Reset for inquest conclusions

In a landmark decision, the Supreme Court has determined that all forms of conclusion in the coroner’s court – narrative or short form – are to be assessed on the civil standard – that is on the balance of probabilities. Expanding the previous Court of Appeal decision regarding conclusions of suicide – unlawful killing can now be recorded where all of the elements of the offences of murder, manslaughter or infanticide are ‘probably’ made out when previously the court had to be ‘sure’.

This decision may come as a surprise to many readers as it did to us – see our earlier blog here where we had our money on the Supreme Court agreeing with the Court of Appeal with the possibility of it giving further clarity of the standard of proof to applied in unlawful killing.

The Supreme Court’s decision in Maughan v HM Senior Coroner for Oxfordshire now resolves any ambiguity regarding the differing standards of proof relating to different inquest conclusions. In the leading judgment Lady Arden decided that:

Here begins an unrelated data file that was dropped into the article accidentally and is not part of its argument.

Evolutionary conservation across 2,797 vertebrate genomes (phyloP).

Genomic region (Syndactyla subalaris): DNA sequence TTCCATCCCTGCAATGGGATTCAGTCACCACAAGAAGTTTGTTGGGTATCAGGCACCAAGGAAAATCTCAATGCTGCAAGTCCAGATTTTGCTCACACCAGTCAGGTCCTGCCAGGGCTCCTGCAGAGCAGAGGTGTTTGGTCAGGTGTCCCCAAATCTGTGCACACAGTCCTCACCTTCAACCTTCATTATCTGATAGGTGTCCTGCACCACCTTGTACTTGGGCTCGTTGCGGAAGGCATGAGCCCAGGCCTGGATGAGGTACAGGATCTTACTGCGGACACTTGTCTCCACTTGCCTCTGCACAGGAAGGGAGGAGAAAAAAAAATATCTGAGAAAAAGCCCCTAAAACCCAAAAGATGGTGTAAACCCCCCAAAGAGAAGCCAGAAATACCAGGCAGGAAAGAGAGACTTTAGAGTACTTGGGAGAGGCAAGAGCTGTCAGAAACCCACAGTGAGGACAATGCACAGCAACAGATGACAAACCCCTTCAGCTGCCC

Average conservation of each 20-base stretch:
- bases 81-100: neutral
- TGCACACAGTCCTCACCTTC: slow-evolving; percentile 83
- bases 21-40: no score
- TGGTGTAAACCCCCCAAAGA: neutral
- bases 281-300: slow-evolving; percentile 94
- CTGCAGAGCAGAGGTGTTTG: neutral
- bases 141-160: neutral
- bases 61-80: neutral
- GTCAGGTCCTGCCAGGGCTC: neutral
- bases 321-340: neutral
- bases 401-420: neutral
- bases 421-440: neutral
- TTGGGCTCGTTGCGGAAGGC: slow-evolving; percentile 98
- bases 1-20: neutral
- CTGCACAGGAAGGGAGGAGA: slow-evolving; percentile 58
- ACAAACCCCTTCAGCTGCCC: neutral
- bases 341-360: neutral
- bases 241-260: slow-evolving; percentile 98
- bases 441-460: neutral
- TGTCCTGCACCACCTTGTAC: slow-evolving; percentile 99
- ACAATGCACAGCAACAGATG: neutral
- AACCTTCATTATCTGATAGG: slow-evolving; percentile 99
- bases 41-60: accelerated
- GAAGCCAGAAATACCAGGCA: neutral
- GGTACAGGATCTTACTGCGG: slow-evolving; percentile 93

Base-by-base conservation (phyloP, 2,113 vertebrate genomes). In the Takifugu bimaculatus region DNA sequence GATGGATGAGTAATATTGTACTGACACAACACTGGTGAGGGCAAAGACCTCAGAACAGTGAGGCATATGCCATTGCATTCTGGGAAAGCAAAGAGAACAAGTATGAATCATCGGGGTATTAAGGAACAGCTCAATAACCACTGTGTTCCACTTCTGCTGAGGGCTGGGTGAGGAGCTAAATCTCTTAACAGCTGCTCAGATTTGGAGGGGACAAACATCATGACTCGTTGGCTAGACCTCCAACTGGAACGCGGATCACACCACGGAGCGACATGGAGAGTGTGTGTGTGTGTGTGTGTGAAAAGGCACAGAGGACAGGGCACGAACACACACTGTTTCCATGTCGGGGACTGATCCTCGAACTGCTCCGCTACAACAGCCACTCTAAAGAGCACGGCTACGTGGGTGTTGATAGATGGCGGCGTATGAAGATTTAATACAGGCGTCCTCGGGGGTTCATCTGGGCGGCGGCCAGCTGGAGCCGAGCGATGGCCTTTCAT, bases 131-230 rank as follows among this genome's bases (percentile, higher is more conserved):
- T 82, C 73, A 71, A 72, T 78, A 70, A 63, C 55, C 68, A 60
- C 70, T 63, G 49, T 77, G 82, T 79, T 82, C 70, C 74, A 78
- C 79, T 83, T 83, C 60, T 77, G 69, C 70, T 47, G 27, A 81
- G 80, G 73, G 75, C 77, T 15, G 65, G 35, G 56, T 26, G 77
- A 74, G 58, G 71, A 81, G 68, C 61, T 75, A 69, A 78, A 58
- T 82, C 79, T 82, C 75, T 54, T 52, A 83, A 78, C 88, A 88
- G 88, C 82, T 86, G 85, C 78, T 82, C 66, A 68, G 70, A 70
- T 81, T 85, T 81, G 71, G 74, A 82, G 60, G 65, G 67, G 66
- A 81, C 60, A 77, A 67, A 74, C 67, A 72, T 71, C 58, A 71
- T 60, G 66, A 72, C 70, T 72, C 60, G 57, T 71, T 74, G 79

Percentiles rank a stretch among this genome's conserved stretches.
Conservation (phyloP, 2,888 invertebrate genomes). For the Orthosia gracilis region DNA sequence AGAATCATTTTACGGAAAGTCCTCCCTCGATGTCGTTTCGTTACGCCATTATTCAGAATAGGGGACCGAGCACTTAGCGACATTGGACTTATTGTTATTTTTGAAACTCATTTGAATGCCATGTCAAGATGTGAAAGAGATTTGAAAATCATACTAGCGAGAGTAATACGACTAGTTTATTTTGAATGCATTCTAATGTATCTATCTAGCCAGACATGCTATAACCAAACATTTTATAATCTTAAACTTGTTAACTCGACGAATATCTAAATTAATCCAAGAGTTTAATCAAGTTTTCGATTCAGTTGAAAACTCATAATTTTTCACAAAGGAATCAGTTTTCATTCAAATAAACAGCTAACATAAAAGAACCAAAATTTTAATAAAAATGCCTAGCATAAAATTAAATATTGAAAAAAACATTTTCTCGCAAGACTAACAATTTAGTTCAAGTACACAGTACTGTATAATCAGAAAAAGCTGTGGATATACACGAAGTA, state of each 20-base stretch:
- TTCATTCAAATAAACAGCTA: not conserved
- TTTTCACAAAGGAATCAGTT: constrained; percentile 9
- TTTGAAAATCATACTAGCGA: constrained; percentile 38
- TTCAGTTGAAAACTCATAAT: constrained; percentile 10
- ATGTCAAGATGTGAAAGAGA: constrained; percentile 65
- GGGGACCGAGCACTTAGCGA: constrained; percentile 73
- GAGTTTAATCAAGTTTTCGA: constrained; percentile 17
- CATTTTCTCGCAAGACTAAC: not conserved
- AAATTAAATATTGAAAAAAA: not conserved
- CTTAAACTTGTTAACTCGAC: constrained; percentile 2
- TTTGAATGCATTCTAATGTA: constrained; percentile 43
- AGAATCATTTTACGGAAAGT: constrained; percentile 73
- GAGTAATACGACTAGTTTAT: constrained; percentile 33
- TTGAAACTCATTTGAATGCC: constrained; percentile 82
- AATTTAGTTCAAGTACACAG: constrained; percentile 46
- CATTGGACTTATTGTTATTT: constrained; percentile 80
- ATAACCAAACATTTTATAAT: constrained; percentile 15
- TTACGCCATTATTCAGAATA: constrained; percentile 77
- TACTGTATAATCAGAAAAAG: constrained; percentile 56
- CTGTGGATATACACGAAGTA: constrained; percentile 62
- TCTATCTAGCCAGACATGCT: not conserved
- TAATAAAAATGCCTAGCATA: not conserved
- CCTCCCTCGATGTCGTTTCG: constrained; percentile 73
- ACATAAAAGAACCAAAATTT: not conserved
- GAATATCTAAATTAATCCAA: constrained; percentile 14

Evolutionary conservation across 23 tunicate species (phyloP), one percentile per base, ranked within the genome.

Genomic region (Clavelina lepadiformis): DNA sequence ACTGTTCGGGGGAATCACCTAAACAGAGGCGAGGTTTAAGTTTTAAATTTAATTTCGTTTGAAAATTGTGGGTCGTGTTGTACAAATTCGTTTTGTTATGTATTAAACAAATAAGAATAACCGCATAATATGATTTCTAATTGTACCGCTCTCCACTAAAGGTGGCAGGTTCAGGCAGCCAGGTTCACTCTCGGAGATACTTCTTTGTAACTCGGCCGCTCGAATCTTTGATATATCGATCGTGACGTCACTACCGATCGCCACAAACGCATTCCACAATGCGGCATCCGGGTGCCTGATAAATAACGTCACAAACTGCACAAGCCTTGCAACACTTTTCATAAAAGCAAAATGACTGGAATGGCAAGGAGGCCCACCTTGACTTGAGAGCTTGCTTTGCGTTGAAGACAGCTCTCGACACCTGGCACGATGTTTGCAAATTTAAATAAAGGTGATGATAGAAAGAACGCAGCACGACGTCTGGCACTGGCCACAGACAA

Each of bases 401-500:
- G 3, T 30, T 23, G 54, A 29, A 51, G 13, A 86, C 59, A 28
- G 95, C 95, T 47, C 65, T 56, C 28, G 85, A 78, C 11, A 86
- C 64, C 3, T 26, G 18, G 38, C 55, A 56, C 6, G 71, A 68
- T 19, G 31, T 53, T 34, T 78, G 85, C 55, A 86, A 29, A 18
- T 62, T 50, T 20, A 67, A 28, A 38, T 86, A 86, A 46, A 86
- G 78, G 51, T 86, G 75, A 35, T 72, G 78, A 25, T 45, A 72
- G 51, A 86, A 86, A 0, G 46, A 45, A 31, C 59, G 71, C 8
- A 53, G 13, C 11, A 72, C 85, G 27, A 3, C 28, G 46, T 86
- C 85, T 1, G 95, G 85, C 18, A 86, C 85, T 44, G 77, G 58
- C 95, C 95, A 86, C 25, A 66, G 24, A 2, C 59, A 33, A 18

• there was no cogent reason for not applying the principle that in ‘civil proceedings’ the civil standard should apply;
  • applying the criminal standard may lead to suicides being under-recorded and lessons not being learnt;
  • a revised standard of proof is more in-keeping with changing societal expectations and the changing role of inquests; and
  • the change brings us into line with other commonwealth jurisdictions.

Applying the civil standard rather than the criminal standard in this way will elevate the stakes at many inquests.

Clearly there are a number of ramifications and implications to explore for inquest stakeholders which we plan to do in a forthcoming webinar – click here to express your interest in attending our webinar.

Do get in touch with me or our wider inquest team if you would like to discuss any of the issues raised here or would like support on an inquest.

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